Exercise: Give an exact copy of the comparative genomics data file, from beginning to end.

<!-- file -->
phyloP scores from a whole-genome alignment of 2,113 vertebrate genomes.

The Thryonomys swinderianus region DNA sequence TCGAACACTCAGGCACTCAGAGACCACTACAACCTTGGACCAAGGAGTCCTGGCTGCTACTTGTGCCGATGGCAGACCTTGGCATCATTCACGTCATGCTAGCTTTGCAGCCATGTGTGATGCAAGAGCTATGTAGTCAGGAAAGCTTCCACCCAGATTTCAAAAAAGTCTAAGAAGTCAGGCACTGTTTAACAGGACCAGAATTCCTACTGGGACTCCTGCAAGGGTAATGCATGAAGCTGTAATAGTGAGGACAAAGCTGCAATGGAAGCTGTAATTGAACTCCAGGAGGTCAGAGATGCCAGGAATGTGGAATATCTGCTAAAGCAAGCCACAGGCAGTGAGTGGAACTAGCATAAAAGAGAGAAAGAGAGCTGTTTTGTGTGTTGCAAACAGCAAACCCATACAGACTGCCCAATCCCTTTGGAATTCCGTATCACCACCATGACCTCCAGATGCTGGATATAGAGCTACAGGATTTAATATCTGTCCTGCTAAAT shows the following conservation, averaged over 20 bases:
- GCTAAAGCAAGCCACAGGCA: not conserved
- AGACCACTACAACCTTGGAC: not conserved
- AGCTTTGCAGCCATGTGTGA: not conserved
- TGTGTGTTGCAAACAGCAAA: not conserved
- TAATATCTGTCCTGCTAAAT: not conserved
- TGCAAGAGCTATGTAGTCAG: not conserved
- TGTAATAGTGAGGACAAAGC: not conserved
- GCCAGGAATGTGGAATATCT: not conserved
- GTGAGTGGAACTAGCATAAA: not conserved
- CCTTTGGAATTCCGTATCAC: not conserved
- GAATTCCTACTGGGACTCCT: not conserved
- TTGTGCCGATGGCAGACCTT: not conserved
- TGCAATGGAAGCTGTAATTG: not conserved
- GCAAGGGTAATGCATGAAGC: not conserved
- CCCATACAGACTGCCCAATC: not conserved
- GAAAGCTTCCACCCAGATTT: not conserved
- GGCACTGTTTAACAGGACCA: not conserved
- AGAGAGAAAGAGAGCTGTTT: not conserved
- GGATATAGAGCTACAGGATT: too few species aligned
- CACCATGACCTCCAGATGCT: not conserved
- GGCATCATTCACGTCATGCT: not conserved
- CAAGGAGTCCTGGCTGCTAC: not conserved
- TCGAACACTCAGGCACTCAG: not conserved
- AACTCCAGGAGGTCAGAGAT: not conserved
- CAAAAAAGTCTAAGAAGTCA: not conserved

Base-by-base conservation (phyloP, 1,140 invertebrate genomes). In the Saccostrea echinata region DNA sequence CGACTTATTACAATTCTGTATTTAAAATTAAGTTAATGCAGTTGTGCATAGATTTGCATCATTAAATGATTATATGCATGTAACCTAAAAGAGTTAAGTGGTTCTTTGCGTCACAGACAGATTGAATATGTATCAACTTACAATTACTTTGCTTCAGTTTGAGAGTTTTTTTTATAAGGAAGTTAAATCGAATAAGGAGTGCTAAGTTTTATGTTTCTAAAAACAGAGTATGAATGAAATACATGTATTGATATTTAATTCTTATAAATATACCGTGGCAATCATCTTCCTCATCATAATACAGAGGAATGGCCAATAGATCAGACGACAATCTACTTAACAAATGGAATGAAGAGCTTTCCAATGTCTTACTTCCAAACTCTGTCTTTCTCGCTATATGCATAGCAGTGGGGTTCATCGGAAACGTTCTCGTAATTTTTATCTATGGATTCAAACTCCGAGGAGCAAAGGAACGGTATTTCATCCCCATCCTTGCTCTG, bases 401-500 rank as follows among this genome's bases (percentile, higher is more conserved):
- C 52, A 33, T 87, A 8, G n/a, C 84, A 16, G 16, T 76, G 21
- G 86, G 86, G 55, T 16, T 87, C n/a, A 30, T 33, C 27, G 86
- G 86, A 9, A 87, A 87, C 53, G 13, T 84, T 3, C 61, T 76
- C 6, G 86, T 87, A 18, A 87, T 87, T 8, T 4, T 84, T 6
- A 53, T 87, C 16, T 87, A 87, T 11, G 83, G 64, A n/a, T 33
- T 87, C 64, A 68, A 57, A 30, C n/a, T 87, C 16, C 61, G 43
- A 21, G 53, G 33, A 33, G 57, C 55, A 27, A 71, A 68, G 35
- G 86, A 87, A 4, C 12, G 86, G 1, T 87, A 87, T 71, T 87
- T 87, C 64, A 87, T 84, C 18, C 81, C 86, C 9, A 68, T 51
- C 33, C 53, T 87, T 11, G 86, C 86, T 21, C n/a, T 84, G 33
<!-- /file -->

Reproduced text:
phyloP scores from a whole-genome alignment of 2,113 vertebrate genomes.

The Thryonomys swinderianus region DNA sequence TCGAACACTCAGGCACTCAGAGACCACTACAACCTTGGACCAAGGAGTCCTGGCTGCTACTTGTGCCGATGGCAGACCTTGGCATCATTCACGTCATGCTAGCTTTGCAGCCATGTGTGATGCAAGAGCTATGTAGTCAGGAAAGCTTCCACCCAGATTTCAAAAAAGTCTAAGAAGTCAGGCACTGTTTAACAGGACCAGAATTCCTACTGGGACTCCTGCAAGGGTAATGCATGAAGCTGTAATAGTGAGGACAAAGCTGCAATGGAAGCTGTAATTGAACTCCAGGAGGTCAGAGATGCCAGGAATGTGGAATATCTGCTAAAGCAAGCCACAGGCAGTGAGTGGAACTAGCATAAAAGAGAGAAAGAGAGCTGTTTTGTGTGTTGCAAACAGCAAACCCATACAGACTGCCCAATCCCTTTGGAATTCCGTATCACCACCATGACCTCCAGATGCTGGATATAGAGCTACAGGATTTAATATCTGTCCTGCTAAAT shows the following conservation, averaged over 20 bases:
- GCTAAAGCAAGCCACAGGCA: not conserved
- AGACCACTACAACCTTGGAC: not conserved
- AGCTTTGCAGCCATGTGTGA: not conserved
- TGTGTGTTGCAAACAGCAAA: not conserved
- TAATATCTGTCCTGCTAAAT: not conserved
- TGCAAGAGCTATGTAGTCAG: not conserved
- TGTAATAGTGAGGACAAAGC: not conserved
- GCCAGGAATGTGGAATATCT: not conserved
- GTGAGTGGAACTAGCATAAA: not conserved
- CCTTTGGAATTCCGTATCAC: not conserved
- GAATTCCTACTGGGACTCCT: not conserved
- TTGTGCCGATGGCAGACCTT: not conserved
- TGCAATGGAAGCTGTAATTG: not conserved
- GCAAGGGTAATGCATGAAGC: not conserved
- CCCATACAGACTGCCCAATC: not conserved
- GAAAGCTTCCACCCAGATTT: not conserved
- GGCACTGTTTAACAGGACCA: not conserved
- AGAGAGAAAGAGAGCTGTTT: not conserved
- GGATATAGAGCTACAGGATT: too few species aligned
- CACCATGACCTCCAGATGCT: not conserved
- GGCATCATTCACGTCATGCT: not conserved
- CAAGGAGTCCTGGCTGCTAC: not conserved
- TCGAACACTCAGGCACTCAG: not conserved
- AACTCCAGGAGGTCAGAGAT: not conserved
- CAAAAAAGTCTAAGAAGTCA: not conserved

Base-by-base conservation (phyloP, 1,140 invertebrate genomes). In the Saccostrea echinata region DNA sequence CGACTTATTACAATTCTGTATTTAAAATTAAGTTAATGCAGTTGTGCATAGATTTGCATCATTAAATGATTATATGCATGTAACCTAAAAGAGTTAAGTGGTTCTTTGCGTCACAGACAGATTGAATATGTATCAACTTACAATTACTTTGCTTCAGTTTGAGAGTTTTTTTTATAAGGAAGTTAAATCGAATAAGGAGTGCTAAGTTTTATGTTTCTAAAAACAGAGTATGAATGAAATACATGTATTGATATTTAATTCTTATAAATATACCGTGGCAATCATCTTCCTCATCATAATACAGAGGAATGGCCAATAGATCAGACGACAATCTACTTAACAAATGGAATGAAGAGCTTTCCAATGTCTTACTTCCAAACTCTGTCTTTCTCGCTATATGCATAGCAGTGGGGTTCATCGGAAACGTTCTCGTAATTTTTATCTATGGATTCAAACTCCGAGGAGCAAAGGAACGGTATTTCATCCCCATCCTTGCTCTG, bases 401-500 rank as follows among this genome's bases (percentile, higher is more conserved):
- C 52, A 33, T 87, A 8, G n/a, C 84, A 16, G 16, T 76, G 21
- G 86, G 86, G 55, T 16, T 87, C n/a, A 30, T 33, C 27, G 86
- G 86, A 9, A 87, A 87, C 53, G 13, T 84, T 3, C 61, T 76
- C 6, G 86, T 87, A 18, A 87, T 87, T 8, T 4, T 84, T 6
- A 53, T 87, C 16, T 87, A 87, T 11, G 83, G 64, A n/a, T 33
- T 87, C 64, A 68, A 57, A 30, C n/a, T 87, C 16, C 61, G 43
- A 21, G 53, G 33, A 33, G 57, C 55, A 27, A 71, A 68, G 35
- G 86, A 87, A 4, C 12, G 86, G 1, T 87, A 87, T 71, T 87
- T 87, C 64, A 87, T 84, C 18, C 81, C 86, C 9, A 68, T 51
- C 33, C 53, T 87, T 11, G 86, C 86, T 21, C n/a, T 84, G 33